Headbanging

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"Headbanger" redirects here. For the figure skating lift, see Figure skating lifts § Illegal positions.
For information concerning medical head banging, see Stereotypic movement disorder.
Death metal band Asphyx headbanging during a performance.

Headbanging is violently shaking one's head in time with music, normally to whip long hair back and forth. Headbanging is sometimes used by musicians on stage, and is most common in the rock, punk and heavy metal music genres.

Origin[edit]

The origin of the term "headbanging" is contested. It is possible that the term "headbanger" was coined during Led Zeppelin's first US tour in 1969.[1] During a show at the Boston Tea Party, audience members in the first row were banging their heads against the stage in rhythm with the music.

Ozzy Osbourne and Geezer Butler of Black Sabbath are among the first documented headbangers, as it is possible to see on a band's concert in Paris, 1970.[2]

Lemmy from Motörhead, however, said in an interview on the documentary The Decline of Western Civilization II: The Metal Years, that the term "Headbanger" may have originated in the band's name, as in "Motorheadbanger".

Ian Gillan, frontman of Deep Purple, when asked if he invented headbanging, said: "That’s a definite possibility", although he claimed that "it was not really head banging — more hair floating".[3]

The practice itself and its association with the rock genre was popularized by guitarist Angus Young of the band AC/DC.[4]

Dave Tyo of Bipolar demonstrating the 'whiplash' technique at CBGB in New York City.

Health issues[edit]

In 2005, Terry Balsamo, Evanescence guitarist, incurred a stroke from headbanging.[5] In 2007, Irish singer and former Moloko vocalist Roisin Murphy suffered an eye injury during a performance of her song "Primitive" when she headbanged into a chair on stage.[6] In 2009, Slayer bassist/vocalist Tom Araya began experiencing spinal problems due to his aggressive form of headbanging, and had to undergo anterior cervical discectomy and fusion.[7][8] In 2011, Megadeth guitarist Dave Mustaine said that his neck and spine condition, known as stenosis was caused by many years of headbanging.[9] Slipknot Sampler Craig Jones once suffered from whiplash after an extended case of powerful headbanging.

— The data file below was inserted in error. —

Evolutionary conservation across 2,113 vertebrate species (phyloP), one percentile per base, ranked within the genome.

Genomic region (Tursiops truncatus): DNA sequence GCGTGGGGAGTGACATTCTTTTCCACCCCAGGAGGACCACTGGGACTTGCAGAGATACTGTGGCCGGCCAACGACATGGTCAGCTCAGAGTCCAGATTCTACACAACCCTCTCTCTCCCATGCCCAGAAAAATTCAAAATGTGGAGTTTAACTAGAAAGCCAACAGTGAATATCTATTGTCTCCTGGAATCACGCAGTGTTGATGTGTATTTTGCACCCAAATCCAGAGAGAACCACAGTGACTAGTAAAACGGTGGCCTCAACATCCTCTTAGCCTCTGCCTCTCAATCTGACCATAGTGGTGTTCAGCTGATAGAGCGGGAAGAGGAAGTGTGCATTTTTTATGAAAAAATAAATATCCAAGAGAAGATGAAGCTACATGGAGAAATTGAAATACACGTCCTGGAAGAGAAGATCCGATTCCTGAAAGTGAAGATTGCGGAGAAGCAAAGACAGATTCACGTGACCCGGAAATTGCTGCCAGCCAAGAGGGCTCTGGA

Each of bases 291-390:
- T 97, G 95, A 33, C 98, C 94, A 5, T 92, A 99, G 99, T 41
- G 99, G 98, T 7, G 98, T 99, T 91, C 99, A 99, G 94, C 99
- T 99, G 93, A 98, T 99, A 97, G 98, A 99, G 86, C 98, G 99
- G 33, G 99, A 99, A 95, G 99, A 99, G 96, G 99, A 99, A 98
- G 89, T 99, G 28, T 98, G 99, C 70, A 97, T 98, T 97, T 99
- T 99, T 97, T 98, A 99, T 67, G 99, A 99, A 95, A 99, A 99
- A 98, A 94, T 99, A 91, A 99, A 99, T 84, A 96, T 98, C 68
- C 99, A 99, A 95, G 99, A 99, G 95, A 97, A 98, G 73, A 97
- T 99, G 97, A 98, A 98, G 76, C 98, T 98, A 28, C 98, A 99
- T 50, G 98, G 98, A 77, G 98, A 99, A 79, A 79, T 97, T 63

According to a 2014 medical journal article, a 50-year-old man presented at a hospital four weeks after headbanging at Motorhead concert after suffering from a persistent headache. A CT scan diagnosed the man with a chronic subdural haematoma. The authors found three cases of subdural haematoma secondary to headbanging in the medical literature, one of which was an acute haematoma leading to the patient's sudden death.[10]

See also[edit]

References[edit]

  1. ^ Lewis, Dave; Pallett, Simon. Led Zeppelin: Concert File. Omnibus Press. ISBN 1-84449-659-7. 
  2. ^ Black Sabbath Paris 1970 live
  3. ^ Ian Gillan & Ian Paice Interview with Simon Copeland from The Sun, March 2007 deep-purple.net. 2007. Retrieved on 2009-09-03.
  4. ^ How to Head Bang Connor Richards, Yahoo Contributor Network Jan 6, 2009
  5. ^ Evanescence Guitarist: Filling Ben Moody's Shoes | Interviews @ Ultimate-Guitar.Com
  6. ^ Roisin Murphy’s Head-Banging-Accident iheartberlin.de. 30 October 2007. Retrieved on 24 August 2012.
  7. ^ Slayer Frontman Tom Araya To Undergo Back Surgery, American Carnage Tour To Be Rescheduled metealunderground.com. 7 January 2010. Retrieved on 4 August 2012.
  8. ^ No more headbanging for mortal Slayer frontman
  9. ^ Ouch! Headbanging Hurts
  10. ^ Ariyan Pirayesh Islamian, Manolis Polemikos Joachim K Krauss (5 July 2014). "Chronic subdural haematoma secondary to headbanging". The Lancet 384 (9937): 102. doi:10.1016/S0140-6736(14)60923-5.